When you have giant pools of capital competing for a handful of stocks with a very small float, you get monstrous moves, irrespective of what the
do. On days like today we have to fight to keep some names on because the natural tendency is to believe that, eventually, they have to come for everything.
We own a stock that was up 30 points today right into the chaos that was a pretty ugly day. We wanted to sell it because we figured, "What right does that stock have to be up so much on a day like today?"
But we then put ourselves in the heads of the buyers. They saw "the story" last week at
. They did the work on the stock. And they probably run billions of dollars each. If they were to buy only 5,000 or 10,000 shares of this company, it would mean nothing to them. It would be a bad use of their time and resources. They can only justify a minimum position of 100,000 shares. That's where the fireworks come in.
These managers know that they cannot possibly stop buying a stock once they buy it. Someone else will buy it and take it up if they don't. We all like the same stories. We all know that these stocks are headed higher because the demand is so great for them.
So they queue up with a broker and they give him a working order to get 100,000 shares in. Every day they re-enter the order and every day they buy a little more. The order has nothing to do with the Dow Jones or the S&P -- it has to do with the company they are buying. They are impervious to the selling going on around them. All they are supposed to do is get the stock in.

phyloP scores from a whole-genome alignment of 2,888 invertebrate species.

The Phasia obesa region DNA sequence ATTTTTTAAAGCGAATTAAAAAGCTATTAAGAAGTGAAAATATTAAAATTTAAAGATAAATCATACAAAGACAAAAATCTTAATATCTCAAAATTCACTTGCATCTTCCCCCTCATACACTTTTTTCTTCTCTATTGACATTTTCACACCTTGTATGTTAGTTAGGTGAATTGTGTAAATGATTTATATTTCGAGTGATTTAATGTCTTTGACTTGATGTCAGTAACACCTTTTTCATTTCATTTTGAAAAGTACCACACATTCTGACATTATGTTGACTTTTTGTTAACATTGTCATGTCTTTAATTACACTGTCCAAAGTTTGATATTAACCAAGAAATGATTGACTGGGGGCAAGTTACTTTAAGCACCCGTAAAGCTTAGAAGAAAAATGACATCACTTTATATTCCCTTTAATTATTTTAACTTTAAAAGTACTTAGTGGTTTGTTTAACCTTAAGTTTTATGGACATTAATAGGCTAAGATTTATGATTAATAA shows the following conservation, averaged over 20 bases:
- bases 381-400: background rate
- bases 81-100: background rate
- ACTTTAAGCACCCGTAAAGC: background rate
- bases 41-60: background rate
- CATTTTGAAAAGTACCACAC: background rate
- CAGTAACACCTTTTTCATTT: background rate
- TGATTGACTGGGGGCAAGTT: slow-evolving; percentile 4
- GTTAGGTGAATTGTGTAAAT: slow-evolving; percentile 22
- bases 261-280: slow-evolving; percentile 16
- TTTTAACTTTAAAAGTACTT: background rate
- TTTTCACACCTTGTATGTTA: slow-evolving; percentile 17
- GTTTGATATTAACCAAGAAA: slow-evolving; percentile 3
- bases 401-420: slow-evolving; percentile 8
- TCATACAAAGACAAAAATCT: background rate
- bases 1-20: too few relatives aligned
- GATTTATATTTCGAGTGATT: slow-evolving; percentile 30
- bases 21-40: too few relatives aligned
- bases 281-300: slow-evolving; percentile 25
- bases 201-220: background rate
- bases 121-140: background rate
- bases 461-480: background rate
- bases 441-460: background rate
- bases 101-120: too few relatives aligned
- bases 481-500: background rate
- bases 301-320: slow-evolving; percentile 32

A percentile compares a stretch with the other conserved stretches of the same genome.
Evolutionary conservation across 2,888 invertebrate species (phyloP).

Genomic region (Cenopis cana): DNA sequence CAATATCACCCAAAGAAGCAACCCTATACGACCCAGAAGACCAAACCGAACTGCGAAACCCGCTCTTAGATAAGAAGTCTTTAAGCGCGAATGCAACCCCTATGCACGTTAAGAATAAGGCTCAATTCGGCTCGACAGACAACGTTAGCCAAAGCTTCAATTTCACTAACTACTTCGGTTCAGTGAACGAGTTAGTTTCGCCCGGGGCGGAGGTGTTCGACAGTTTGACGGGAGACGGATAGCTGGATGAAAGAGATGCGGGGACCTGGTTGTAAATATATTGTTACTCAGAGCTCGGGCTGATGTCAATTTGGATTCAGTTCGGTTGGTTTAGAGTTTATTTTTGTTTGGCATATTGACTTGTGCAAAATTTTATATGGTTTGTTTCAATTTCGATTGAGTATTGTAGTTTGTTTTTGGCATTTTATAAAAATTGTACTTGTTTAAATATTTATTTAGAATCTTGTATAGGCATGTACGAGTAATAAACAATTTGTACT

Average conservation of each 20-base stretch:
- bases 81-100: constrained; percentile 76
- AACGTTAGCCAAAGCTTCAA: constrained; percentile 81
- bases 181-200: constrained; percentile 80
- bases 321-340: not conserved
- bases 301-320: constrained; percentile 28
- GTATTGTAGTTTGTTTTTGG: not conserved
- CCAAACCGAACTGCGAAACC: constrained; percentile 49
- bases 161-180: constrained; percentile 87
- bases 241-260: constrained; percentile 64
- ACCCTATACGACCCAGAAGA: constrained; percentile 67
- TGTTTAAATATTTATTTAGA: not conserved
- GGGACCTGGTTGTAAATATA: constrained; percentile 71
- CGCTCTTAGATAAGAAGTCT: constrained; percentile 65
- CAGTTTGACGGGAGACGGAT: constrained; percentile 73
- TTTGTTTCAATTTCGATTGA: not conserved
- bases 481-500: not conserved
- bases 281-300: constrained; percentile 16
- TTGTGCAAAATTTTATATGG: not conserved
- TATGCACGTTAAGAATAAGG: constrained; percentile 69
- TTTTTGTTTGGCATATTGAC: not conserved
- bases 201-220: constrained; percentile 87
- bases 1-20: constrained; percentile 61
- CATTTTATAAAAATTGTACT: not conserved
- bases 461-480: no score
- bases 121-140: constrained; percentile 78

Now, I am not impervious to the selling. I see it. I am not immune to the pain of the market even if I may, from time to time, be immune to the pain of a stock. So, my first reaction had historically been to say: Those buyers ought to look at their screens; don't they see the carnage? And I would hit them with stock.
But that's not how it works anymore. These giant pools of capital can't keep one eye on the macro or one eye on the Dow. Their mantra is to "get it in." So days like today, hard days for the S&P, are just like any other days. They are just days to buy.
And that's how you get this ridiculous two-tiered market.
James J. Cramer is manager of a hedge fund and co-founder of TheStreet.com. At time of publication, his fund had no positions in any stocks mentioned. His fund often buys and sells securities that are the subject of his columns, both before and after the columns are published, and the positions that his fund takes may change at any time. Under no circumstances does the information in this column represent a recommendation to buy or sell stocks. Cramer's writings provide insights into the dynamics of money management and are not a solicitation for transactions. While he cannot provide investment advice or recommendations, he invites you to comment on his column at